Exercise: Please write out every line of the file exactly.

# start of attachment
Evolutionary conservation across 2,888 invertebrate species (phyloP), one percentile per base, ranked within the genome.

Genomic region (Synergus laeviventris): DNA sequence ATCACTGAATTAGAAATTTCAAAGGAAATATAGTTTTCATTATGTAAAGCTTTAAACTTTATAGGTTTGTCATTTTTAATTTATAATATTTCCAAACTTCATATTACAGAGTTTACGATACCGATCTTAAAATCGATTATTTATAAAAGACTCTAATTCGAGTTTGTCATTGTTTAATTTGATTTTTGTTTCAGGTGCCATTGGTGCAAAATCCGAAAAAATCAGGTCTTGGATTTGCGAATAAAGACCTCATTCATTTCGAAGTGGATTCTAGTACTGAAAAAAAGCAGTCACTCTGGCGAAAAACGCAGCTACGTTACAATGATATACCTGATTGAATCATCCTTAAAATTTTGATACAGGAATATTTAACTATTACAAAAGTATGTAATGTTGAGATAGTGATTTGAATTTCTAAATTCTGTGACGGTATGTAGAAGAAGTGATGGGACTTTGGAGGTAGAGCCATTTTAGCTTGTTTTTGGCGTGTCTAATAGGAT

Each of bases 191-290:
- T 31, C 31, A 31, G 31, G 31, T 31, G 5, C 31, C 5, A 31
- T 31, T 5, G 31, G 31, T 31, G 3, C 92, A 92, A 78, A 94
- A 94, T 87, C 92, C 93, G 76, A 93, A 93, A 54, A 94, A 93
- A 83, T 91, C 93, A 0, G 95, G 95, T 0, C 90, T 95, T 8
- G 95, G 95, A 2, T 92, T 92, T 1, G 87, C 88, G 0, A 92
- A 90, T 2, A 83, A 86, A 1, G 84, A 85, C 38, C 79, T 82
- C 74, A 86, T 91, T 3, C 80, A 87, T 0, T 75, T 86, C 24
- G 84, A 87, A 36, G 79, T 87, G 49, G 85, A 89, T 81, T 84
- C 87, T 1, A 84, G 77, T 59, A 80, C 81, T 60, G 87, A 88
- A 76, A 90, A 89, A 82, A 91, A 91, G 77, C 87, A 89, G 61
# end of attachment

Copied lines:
Evolutionary conservation across 2,888 invertebrate species (phyloP), one percentile per base, ranked within the genome.

Genomic region (Synergus laeviventris): DNA sequence ATCACTGAATTAGAAATTTCAAAGGAAATATAGTTTTCATTATGTAAAGCTTTAAACTTTATAGGTTTGTCATTTTTAATTTATAATATTTCCAAACTTCATATTACAGAGTTTACGATACCGATCTTAAAATCGATTATTTATAAAAGACTCTAATTCGAGTTTGTCATTGTTTAATTTGATTTTTGTTTCAGGTGCCATTGGTGCAAAATCCGAAAAAATCAGGTCTTGGATTTGCGAATAAAGACCTCATTCATTTCGAAGTGGATTCTAGTACTGAAAAAAAGCAGTCACTCTGGCGAAAAACGCAGCTACGTTACAATGATATACCTGATTGAATCATCCTTAAAATTTTGATACAGGAATATTTAACTATTACAAAAGTATGTAATGTTGAGATAGTGATTTGAATTTCTAAATTCTGTGACGGTATGTAGAAGAAGTGATGGGACTTTGGAGGTAGAGCCATTTTAGCTTGTTTTTGGCGTGTCTAATAGGAT

Each of bases 191-290:
- T 31, C 31, A 31, G 31, G 31, T 31, G 5, C 31, C 5, A 31
- T 31, T 5, G 31, G 31, T 31, G 3, C 92, A 92, A 78, A 94
- A 94, T 87, C 92, C 93, G 76, A 93, A 93, A 54, A 94, A 93
- A 83, T 91, C 93, A 0, G 95, G 95, T 0, C 90, T 95, T 8
- G 95, G 95, A 2, T 92, T 92, T 1, G 87, C 88, G 0, A 92
- A 90, T 2, A 83, A 86, A 1, G 84, A 85, C 38, C 79, T 82
- C 74, A 86, T 91, T 3, C 80, A 87, T 0, T 75, T 86, C 24
- G 84, A 87, A 36, G 79, T 87, G 49, G 85, A 89, T 81, T 84
- C 87, T 1, A 84, G 77, T 59, A 80, C 81, T 60, G 87, A 88
- A 76, A 90, A 89, A 82, A 91, A 91, G 77, C 87, A 89, G 61